By Kate Holton and Nick Carey
LONDON (Reuters) - British car plants will close with the loss of thousands of jobs unless the Brexit deal is swiftly renegotiated, Stellantis has warned, as Ford added its voice to the latest warning from the auto industry since Britain left the European Union.
Stellantis, the world's No. 3 carmaker by sales and owner of 14 brands including Vauxhall, Peugeot, Citroen and Fiat told lawmakers that under the current deal it would face tariffs when exporting electric vans to Europe from next year, when tougher post-Brexit rules come into force.
Stellantis wants the government and the European Union to extend current rules on the sourcing of parts until 2027 instead of a planned change in 2024 - a request that was echoed by the lobbying body for the European car trade and Ford.
Britain said it was in talks with Brussels.
"We hope to be able to come to a resolution with the EU on this," Prime Minister Rishi Sunak's spokesman told reporters on Wednesday.
Auto manufacturers say that as well as renegotiating tariffs, Britain needs to attract more battery production to secure the future of its car industry.
British finance minister Jeremy Hunt hinted there would soon be a development on that front.
"Watch this space, because we are very focused on making sure that the UK gets EV and manufacturing capacity," he told an event on Wednesday.
Ford on Wednesday issued a separate statement calling for the extension to 2027. It said tariffs next year would risk slowing the transition to electric cars.
"Tariffs will hit both UK- and EU-based manufacturers, so it is vital that the UK and EU come to the table to agree a solution," the U.S. car maker said.
The potentially existential problem facing Britain's car industry is closely tied to the shift to EVs.
Under the trade deal agreed when Britain left the bloc, 45% of the value of an EV being sold in the European Union must come from Britain or the EU from 2024 to avoid tariffs.
The problem is that a battery pack can account for up to half a new EV's cost. Batteries are also heavy and expensive to move long distances.
Experts have been warning since Britain left the EU at the end of 2020 that without a number of EV battery gigafactories the country could lose a hefty chunk of its car industry.
Only Japan's Nissan has a small EV battery plant in Sunderland, with a second one on the way.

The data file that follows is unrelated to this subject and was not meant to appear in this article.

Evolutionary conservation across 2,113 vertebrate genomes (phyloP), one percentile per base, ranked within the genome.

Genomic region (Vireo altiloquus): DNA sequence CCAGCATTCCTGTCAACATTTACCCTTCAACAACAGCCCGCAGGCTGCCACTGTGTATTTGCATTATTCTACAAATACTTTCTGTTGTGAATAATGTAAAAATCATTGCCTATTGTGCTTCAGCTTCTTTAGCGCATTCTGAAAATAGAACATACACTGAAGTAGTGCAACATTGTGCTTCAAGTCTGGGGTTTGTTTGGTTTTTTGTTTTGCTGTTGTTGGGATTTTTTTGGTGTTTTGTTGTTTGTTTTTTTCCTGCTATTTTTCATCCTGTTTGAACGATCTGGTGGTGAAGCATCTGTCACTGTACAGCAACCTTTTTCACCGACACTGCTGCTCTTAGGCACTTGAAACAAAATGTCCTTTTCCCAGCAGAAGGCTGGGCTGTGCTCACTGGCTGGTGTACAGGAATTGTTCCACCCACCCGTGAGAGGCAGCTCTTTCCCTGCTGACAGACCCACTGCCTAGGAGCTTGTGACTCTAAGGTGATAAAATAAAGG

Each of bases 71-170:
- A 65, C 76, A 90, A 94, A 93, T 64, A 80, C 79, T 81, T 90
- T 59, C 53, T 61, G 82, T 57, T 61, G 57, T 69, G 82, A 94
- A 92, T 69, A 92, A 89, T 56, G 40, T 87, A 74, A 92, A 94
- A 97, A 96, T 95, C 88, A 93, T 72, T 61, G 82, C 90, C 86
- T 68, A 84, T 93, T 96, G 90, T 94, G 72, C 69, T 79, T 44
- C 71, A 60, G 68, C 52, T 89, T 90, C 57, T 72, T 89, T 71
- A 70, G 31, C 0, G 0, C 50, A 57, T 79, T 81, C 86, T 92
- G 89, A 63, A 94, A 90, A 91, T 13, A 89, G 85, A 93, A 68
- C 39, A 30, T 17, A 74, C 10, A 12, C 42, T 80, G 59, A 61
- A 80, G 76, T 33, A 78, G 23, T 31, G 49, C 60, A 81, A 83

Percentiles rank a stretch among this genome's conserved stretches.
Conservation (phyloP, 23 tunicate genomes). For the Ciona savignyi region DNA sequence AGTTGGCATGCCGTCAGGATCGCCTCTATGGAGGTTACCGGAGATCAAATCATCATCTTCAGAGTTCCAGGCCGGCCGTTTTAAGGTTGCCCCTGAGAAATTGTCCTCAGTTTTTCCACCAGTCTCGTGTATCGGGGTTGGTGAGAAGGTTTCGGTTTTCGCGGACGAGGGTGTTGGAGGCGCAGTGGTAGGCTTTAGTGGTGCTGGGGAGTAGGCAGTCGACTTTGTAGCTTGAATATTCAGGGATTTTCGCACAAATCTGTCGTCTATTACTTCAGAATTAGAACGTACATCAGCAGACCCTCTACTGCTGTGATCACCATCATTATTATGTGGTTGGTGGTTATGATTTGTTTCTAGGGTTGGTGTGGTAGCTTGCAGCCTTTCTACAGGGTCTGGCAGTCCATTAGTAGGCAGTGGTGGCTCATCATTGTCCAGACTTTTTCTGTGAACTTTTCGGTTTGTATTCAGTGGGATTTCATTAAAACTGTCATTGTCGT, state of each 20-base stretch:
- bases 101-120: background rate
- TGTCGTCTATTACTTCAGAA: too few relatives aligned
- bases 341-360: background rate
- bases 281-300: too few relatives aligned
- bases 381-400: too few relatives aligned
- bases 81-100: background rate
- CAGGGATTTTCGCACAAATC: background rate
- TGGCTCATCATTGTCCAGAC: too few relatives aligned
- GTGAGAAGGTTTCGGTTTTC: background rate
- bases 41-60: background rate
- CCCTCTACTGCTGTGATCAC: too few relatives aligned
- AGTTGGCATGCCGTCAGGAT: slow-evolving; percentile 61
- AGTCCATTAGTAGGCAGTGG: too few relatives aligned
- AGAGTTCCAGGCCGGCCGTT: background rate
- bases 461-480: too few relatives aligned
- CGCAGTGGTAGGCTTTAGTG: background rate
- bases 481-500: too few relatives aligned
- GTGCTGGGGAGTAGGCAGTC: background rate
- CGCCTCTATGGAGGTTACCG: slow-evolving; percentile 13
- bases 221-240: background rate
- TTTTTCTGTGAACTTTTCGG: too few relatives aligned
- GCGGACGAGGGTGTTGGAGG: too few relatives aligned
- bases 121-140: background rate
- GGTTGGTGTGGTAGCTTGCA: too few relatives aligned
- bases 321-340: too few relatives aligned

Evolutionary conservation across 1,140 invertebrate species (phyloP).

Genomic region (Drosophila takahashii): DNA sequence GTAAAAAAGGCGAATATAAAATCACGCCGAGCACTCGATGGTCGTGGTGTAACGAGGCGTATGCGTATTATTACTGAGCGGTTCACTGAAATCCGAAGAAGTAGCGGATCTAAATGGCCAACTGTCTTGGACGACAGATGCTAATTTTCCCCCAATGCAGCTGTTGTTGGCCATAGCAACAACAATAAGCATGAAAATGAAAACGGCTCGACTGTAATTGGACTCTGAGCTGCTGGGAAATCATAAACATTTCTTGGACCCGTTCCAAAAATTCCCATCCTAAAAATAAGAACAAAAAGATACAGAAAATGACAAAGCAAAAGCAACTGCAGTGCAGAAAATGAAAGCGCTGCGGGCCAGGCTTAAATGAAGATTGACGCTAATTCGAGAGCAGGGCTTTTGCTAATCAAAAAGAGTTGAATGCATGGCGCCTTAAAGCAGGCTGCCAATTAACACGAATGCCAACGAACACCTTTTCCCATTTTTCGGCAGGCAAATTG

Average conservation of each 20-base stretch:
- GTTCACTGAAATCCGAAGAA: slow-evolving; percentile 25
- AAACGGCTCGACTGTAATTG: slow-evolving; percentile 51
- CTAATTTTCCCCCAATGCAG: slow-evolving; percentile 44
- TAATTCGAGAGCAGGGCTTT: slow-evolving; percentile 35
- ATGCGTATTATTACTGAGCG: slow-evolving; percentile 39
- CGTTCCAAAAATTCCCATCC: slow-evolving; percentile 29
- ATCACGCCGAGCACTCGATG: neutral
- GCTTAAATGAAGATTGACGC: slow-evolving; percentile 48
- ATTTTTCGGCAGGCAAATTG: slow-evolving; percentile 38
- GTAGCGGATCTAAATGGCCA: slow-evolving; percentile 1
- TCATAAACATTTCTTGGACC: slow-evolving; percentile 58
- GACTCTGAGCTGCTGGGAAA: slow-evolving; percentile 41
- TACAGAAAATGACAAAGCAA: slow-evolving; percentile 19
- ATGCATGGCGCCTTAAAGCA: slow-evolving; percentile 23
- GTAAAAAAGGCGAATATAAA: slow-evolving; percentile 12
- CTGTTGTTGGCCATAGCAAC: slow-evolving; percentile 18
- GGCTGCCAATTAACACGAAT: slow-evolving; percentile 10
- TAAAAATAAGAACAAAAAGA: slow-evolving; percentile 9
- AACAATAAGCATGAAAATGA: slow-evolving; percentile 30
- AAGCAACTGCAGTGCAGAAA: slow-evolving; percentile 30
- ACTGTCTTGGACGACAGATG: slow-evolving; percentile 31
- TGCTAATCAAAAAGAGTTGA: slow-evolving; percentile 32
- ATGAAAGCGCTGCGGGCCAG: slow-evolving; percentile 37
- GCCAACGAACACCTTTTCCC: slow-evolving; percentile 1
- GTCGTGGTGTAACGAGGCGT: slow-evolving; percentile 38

Britishvolt, a startup which received UK government support for an ambitious 3.8 billion pound ($4.80 billion) battery plant at a site in northern England, filed for administration in January after struggling to raise funds.
The company was then bought by Australia's Recharge Industries, which has yet to unveil plans for the site.
Andy Palmer, former Nissan chief operating officer, told BBC radio that urgent action was required.
"The cost of failure is very clear. It's 800,000 jobs in the UK, which is basically those jobs associated with the car industry," said Palmer, who is also chairman of European battery manufacturer InoBat.
"If you don't have a battery capability in the UK, then those car manufacturers will move to mainland Europe."
Europe's car trade body, ACEA, agreed with Stellantis and called on the European Commission to extend the phase-in period, saying the supply chain was simply not ready yet.
Britain's Society of Motor Manufacturers and Traders said in a submission to parliament that current manufacturing capability in the EU and Britain would not allow the sector to meet the requirements for batteries and battery parts.
The warnings come as carmakers globally are selecting sites to build new battery gigafactories.
Last week the chief financial officer of Tata Motors, owner of Jaguar Land Rover, said it had not decided on a location for a new battery plant but advanced talks were underway.
Reuters reported in February that Tata was considering building an EV battery plant in Spain or Britain.
Stellantis announced a 100 million pound ($126 million) EV investment in its Ellesmere Port site in 2021. It said in the submission it had believed then that it could create enough parts in Britain or Europe to meet the post-Brexit rules, but is now unable to do so.
($1 = 0.7923 pounds)
(Writing by Kate Holton and Sarah Young; Additional reporting by Gokul Pisharody in Bengaluru and Giulio Piovaccari in Italy; Editing by Richard Chang, Jason Neely and Catherine Evans)